PUBLISHED 24 AUG 2017
WITH David Tennant’s hugely popular reign as the Doctor introducing many to DOCTOR WHO, it is easy to forget Christopher Eccleston’s one-season tenure, and the monumental task showrunner Russell T Davies faced bringing back a beloved science-fiction programme with a legacy spanning over 40 years. Revisiting the season, however, it becomes apparent how the scripts penned for the revival’s first season are a confident and bold selection of stories, with each episode becoming an audacious affirmation of the programme’s values.
The two-parter “Aliens of London / World War Three” embodies this audaciousness. The pair of episodes are irreverent through-and-through and provide a 21st century take on the show’s conventional alien invasion plots. The episodes see the alien crime-syndicate the Slitheen, disguised as members of parliament, stage an alien attack in order to launch a nuclear war on a fabricated alien threat for the sake of profit. DOCTOR WHO has never been a stranger to using aliens as parables for real-world issues, with the Daleks and Cybermen being allegories for fascism and Stalinism respectively. As such, the Slitheen parliamentary war profiteers continues this tradition of the Doctor’s foes being used to lampoon a contemporary political issue and imparting the show’s decades-old ethos of questioning authority to a new generation.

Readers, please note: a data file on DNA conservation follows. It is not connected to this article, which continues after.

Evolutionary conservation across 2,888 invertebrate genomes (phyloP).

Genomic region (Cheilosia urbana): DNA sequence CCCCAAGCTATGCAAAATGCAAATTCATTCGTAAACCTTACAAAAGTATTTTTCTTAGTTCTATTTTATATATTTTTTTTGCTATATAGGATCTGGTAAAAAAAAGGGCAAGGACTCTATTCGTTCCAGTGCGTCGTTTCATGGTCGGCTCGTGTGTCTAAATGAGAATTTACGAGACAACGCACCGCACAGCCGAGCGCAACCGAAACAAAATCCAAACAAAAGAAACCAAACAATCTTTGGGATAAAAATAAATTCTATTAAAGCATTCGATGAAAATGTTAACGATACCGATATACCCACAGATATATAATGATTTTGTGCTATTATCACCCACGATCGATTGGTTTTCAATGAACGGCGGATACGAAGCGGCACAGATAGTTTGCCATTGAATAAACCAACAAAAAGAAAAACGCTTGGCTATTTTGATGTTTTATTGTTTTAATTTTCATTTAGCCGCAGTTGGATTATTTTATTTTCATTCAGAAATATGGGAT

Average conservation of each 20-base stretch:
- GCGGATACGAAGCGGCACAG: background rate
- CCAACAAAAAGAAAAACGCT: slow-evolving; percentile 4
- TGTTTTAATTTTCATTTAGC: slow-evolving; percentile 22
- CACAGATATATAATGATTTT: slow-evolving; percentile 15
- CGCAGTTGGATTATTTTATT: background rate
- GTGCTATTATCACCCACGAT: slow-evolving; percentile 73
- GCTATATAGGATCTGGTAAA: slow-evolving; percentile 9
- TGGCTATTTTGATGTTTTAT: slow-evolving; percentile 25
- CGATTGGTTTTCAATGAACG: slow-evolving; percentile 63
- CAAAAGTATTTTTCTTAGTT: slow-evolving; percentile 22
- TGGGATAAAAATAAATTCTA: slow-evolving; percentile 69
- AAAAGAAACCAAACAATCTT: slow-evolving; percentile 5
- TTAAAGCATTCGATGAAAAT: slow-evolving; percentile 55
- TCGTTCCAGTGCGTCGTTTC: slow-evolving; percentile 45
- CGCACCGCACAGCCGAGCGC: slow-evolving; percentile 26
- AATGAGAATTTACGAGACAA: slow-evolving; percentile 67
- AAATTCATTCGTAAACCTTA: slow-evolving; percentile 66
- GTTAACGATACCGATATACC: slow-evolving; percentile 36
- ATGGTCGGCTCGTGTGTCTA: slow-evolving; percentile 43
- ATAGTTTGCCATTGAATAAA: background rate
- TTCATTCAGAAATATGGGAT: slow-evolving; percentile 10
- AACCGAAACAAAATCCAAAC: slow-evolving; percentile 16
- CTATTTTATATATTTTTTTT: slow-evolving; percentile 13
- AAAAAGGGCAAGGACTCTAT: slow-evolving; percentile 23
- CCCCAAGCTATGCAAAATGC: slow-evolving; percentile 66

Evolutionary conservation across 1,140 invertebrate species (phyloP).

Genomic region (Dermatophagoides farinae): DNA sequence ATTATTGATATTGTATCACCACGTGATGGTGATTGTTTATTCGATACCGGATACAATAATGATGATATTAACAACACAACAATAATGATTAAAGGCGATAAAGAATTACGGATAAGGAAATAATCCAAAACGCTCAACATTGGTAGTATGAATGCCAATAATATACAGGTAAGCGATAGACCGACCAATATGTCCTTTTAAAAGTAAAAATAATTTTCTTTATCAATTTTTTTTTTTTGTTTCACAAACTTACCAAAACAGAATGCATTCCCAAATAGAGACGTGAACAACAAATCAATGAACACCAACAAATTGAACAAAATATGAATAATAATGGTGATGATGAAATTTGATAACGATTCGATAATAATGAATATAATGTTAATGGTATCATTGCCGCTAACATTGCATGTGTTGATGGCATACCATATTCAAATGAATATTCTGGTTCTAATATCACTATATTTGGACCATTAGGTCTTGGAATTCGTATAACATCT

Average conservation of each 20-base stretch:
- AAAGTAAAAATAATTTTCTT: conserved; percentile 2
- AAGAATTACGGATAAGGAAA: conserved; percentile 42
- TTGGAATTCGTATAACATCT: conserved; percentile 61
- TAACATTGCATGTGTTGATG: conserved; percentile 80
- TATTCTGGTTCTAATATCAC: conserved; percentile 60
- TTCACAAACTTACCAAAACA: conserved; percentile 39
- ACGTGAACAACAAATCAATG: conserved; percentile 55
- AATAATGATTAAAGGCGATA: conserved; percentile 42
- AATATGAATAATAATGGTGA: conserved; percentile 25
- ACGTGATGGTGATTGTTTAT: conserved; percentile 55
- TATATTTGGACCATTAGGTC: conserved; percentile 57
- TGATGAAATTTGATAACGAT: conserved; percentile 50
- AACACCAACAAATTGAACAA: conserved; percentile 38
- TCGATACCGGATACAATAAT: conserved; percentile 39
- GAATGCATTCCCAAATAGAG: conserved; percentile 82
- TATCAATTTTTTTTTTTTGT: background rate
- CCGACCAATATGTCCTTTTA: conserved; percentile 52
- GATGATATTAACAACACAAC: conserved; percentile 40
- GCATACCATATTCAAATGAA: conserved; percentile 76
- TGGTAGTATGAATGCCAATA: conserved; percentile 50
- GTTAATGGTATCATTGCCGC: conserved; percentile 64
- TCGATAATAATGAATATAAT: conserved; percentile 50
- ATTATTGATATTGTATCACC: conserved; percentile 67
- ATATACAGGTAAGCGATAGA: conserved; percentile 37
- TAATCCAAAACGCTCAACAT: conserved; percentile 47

The Slitheen defy as many conventions as they recall - “Slitheen” being their surname rather than their species - undercutting both DOCTOR WHO’s and the science-fiction genre’s tendency to turn entire alien races into villains. Instead, the Slitheen are a rogue element acting of their own freewill. This accumulates in a group unique in DOCTOR WHO’s pantheon of villains; the Slitheen may share a template with the Doctor’s oldest foes, they also offer something new entirely.
While the programme’s antagonists are a crucial part of DOCTOR WHO, one would be remiss not to mention the title character. The revived series’ handling of the title character was always going to be a difficult test, but it ends up as one passed with flying colours. Davies and Eccleston have no interest in forcing quirkiness upon a character that conventional wisdom would dictate is a necessity. The casting of Eccleston signified a break away from more eccentric performers in the role, an acknowledgement that the lightning-in-a-bottle casting of Tom Baker as the fourth Doctor could never be recaptured. Instead we are simply provided with a solid performance of a compassionate, intelligent hero with a keen sense of justice, willing to challenge the senseless violence inflicted by humans and aliens alike – perfectly in-line with the Doctors of old.
Davies has no desire deifying the Doctor, instead writing a protagonist out of his element, dependent on both his wits and on inspiring those around him to do the right thing. Eccleston’s Doctor is afforded moments of humility his successors lack – as wonderful as Matt Smith and Peter Capaldi are in the role, it is difficult to imagine them within the humbling situations Eccleston encounters as the Doctor. In spite of its brevity, Eccleston’s run as the Doctor, and this two-parter in particular, are emblematic of what a 21st century version of DOCTOR WHO should be: a show with a level of reverence to what came before that nonetheless is not afraid to be its own creation. One that teaches its age-old lessons of compassion and rebellion to new audiences across the globe.
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